Village politics are complicated, but we knew that in order for a new project to succeed, there needed to be at least three things
|The Banjara visited in 2005|
1) Elder craftswomen, who are respected and who still have traditional embroidery skills.
2) Younger craftswomen who want to learn these skills and see the value of continuing traditional work,
3) The support of the larger cultural group i.e, the village or a cooperative.
Our method of working involved contacting a group that seemed to meet these three requirements. We would then invest in source materials for a project (threads, fabric, cloth, and mirrors) and give an advance on the completed pieces. The advance showed trust and also served to give an indication of the value of skilled work.
Contemporary business thinking does not encourage this model. A business is supposed to unload as much risk as possible onto the makers, and then squeeze them for lower prices. But we were not out to merely run a business. We were determined to encourage a system that would see the continuation of one of the most impressive embroidery traditions in the world.
|Traditional dress and adornment.|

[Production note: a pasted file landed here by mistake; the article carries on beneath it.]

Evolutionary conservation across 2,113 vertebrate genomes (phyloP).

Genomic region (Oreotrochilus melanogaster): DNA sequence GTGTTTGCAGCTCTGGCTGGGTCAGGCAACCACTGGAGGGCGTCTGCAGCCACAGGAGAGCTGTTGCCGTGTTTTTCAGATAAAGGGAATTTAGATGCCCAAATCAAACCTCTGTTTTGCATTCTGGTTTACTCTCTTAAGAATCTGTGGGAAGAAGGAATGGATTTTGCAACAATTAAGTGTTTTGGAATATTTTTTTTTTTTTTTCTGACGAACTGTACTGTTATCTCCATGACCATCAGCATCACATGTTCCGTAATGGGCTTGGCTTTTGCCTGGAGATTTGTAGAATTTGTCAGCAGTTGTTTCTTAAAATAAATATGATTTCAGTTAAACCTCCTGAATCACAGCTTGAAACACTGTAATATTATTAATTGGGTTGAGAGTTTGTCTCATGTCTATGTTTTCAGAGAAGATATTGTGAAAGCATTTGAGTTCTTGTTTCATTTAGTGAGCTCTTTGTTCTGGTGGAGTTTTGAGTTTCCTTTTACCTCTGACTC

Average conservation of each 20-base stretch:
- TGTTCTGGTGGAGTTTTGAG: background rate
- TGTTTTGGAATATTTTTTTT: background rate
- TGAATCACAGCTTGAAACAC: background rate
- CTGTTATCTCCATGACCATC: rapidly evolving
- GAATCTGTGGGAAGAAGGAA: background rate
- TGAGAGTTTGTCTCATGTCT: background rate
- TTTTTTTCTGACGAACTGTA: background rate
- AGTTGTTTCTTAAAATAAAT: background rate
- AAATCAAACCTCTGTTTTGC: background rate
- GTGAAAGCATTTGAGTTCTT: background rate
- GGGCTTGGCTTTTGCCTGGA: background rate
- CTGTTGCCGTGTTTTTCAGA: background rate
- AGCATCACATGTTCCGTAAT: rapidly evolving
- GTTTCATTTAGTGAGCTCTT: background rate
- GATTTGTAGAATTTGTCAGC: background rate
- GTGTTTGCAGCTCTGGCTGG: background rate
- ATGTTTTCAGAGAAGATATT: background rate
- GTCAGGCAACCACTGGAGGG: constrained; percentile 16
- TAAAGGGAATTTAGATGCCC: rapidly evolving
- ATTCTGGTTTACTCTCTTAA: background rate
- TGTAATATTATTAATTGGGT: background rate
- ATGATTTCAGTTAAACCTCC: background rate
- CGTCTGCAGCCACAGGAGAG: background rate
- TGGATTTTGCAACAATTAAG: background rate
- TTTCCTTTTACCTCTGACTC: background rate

Our search for a group to work with continued for five more years.
In 2004, as part of the very first Maiwa Symposium, we partnered with Vancouver chef John Bishop to hold the “Genius of Origins” event. The combination fashion show, sit-down diner was an ambitious fundraiser for the Maiwa Foundation. It was a success. It was also the first time the Banjara cultural group was clearly identified as an ongoing project for both Maiwa and the Maiwa Foundation.
We returned to India villages in 2005 and again in 2006. We investigated co-operatives and NGOs that might be able to provide on-the-ground support.
|Meena demonstrates a stitch.|
In 2006 we brought Meena Raste with us. Meena was our main contact at KMVS and it was with Meena that we worked to produce the Vancouver Museum exhibition, Through the Eye of a Needle.